By Milan Perera, Arts Critic Columnist
From the outset, one may be forgiven to think that Bernie Madoff was a man after Gordon Gekko’s heart who exemplified Gekko's credo of “Greed is good”, but the enormity of his crimes and the disarming callousness with which he committed them would make Gordon Gekko look like John Travolta from Grease (1978).
This four-part Netflix docuseries by Joe Berlinger moves at a breakneck speed like a Hollywood thriller or a novel penned by Jeffrey Archer, but there is no thrill to realise that Bernie Madoff, the once undisputed monarch of the Wall Street left a $64 billion black hole in the financial system taking down countless hapless victims who trusted him with their wealth.
On most occasions, it was his acquaintances who trusted him with their life savings and pension funds who consequently faced financial shipwreck by losing everything, including the roofs over their heads.
The question which keeps cropping up in theological forums right from the time of Augustine is about the nature of ‘Evil’. Can someone be purely evil? It appears so when it comes to Bernie Madoff.
None of the contributors who spoke in the docuseries claimed that Madoff was a flawed individual but an overall decent human being. There were smatterings of charm and kindness on Madoff’s part as he personally arranged honeymoon getaways for his employees who worked in the pristine office complexes in Manhattan.
Every move had to be calculated and precise, even the angle of the telephone or the computer. If they were an inch askew, Madoff had no issue adjusting them with unruffled calmness. No photographs or souvenirs on desks, for they would prove distractions.
It was a cathedral for finance where employees were devoted to the cause and made to feel that they were part of something greater than themselves. Appearances can be extremely misleading.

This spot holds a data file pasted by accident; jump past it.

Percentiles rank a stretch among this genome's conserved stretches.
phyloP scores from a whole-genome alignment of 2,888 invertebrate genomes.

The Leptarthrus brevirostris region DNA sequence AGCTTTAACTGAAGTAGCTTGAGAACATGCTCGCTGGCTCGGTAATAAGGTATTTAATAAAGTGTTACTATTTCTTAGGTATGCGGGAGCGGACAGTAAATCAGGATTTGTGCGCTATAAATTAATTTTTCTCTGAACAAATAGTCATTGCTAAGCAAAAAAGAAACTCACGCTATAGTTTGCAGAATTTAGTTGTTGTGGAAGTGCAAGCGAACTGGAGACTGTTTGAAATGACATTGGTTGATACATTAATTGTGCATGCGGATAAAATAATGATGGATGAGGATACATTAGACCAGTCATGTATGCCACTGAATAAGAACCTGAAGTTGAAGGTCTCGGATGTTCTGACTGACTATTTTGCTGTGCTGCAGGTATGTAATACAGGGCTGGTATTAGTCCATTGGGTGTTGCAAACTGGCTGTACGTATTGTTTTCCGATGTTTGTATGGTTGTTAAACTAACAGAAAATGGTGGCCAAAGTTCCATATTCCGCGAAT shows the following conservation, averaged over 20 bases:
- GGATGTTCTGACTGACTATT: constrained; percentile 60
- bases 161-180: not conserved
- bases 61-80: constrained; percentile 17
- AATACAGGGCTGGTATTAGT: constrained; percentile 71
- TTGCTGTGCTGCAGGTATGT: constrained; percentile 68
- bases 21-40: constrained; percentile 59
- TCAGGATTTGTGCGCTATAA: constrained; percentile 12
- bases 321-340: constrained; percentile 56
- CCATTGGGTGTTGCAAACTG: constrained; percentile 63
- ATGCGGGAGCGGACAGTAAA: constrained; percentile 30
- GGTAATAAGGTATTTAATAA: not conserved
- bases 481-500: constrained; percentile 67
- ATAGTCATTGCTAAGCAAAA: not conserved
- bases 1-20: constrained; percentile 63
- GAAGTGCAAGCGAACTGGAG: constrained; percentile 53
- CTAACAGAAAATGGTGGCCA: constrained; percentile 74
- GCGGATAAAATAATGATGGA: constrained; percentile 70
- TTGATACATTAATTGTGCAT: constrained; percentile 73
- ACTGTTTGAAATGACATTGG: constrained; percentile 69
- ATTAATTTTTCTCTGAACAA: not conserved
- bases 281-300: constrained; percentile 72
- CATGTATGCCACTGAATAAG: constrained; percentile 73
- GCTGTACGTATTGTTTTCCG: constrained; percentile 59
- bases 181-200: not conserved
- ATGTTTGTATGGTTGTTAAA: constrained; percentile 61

Two floors down the 19th floor of the Lipstick Building, it was another business. What was on the 19th floor was a façade to the biggest Ponzi scheme in history. Here on the 17th floor, in dimly-lit offices, working-class high school graduates were groomed into working for Madoff’s illegal trading empire. This was the hub of Madoff’s financial power, founded during the early years of his trading in the 1970s.
The callousness of Madoff is talked about repeatedly as Rabbi Leonid Feldman posed the question: “Did people trust him more because he was Jewish?”. The short answer is yes. He preyed upon the Jewish community in Palm Beach, Florida.
There were tearful testimonies from people who were made homeless and lost entire retirement plans. But Berlinger’s tone throughout the series was “How” rather than “Why”, which stopped it from veering into the realms of misery-porn.
There is no dispute on the culpability of Madoff, who was handed down a 150 year prison sentence, but Berlinger highlights the troubling complicity and total apathy of the financial regulators who allowed Madoff to be morphed into a monster.
There were multiple complaints on the bogus nature of the Madoff trading empire, notably from Harry Markopolos, who had the temerity to utter the damning pronouncement, “The Emperor has no clothes!”
The Securities and Exchange Commission(SEC) bears the brunt of the blame for complicity, along with JP Morgan Chase, who never raised an eyebrow at the spurious cash flow. The latter agreed to pay $2 billion to settle the charges admitting it knowingly ignored evidence of Madoff’s wrongdoings.
Then, there is a tragic element to the whole saga as well, where after his death while in prison, his family (to whom Madoff was devoted) refused to receive his ashes. As it so happens, they still remain with Madoff’s lawyer.
One of his sons, Mark, committed suicide on the second anniversary of his father's arrest. Madoff’s other son, Andrew, died from cancer at 48, which was largely blamed on the stress caused by the whole affair. Madoff’s sister and her husband were found dead in what appeared to be a murder-suicide incident last year.
As in a tragedy, this four-part docuseries takes the audience on a cathartic journey through the experiences and sufferings of the characters, which would fill them with a pearl of cynic wisdom about the futility of it all.
This sentiment is perfectly captured by the following passage of Aeschylus on the death of the despot Agamemnon, “Even in our sleep, pain which cannot forget falls drop by drop upon the heart, until, in our own despair, against our will, comes wisdom through the awful grace of god.”
Featured Image: IMDB
What did you think of Netflix's depiction of Bernie Madoff's story?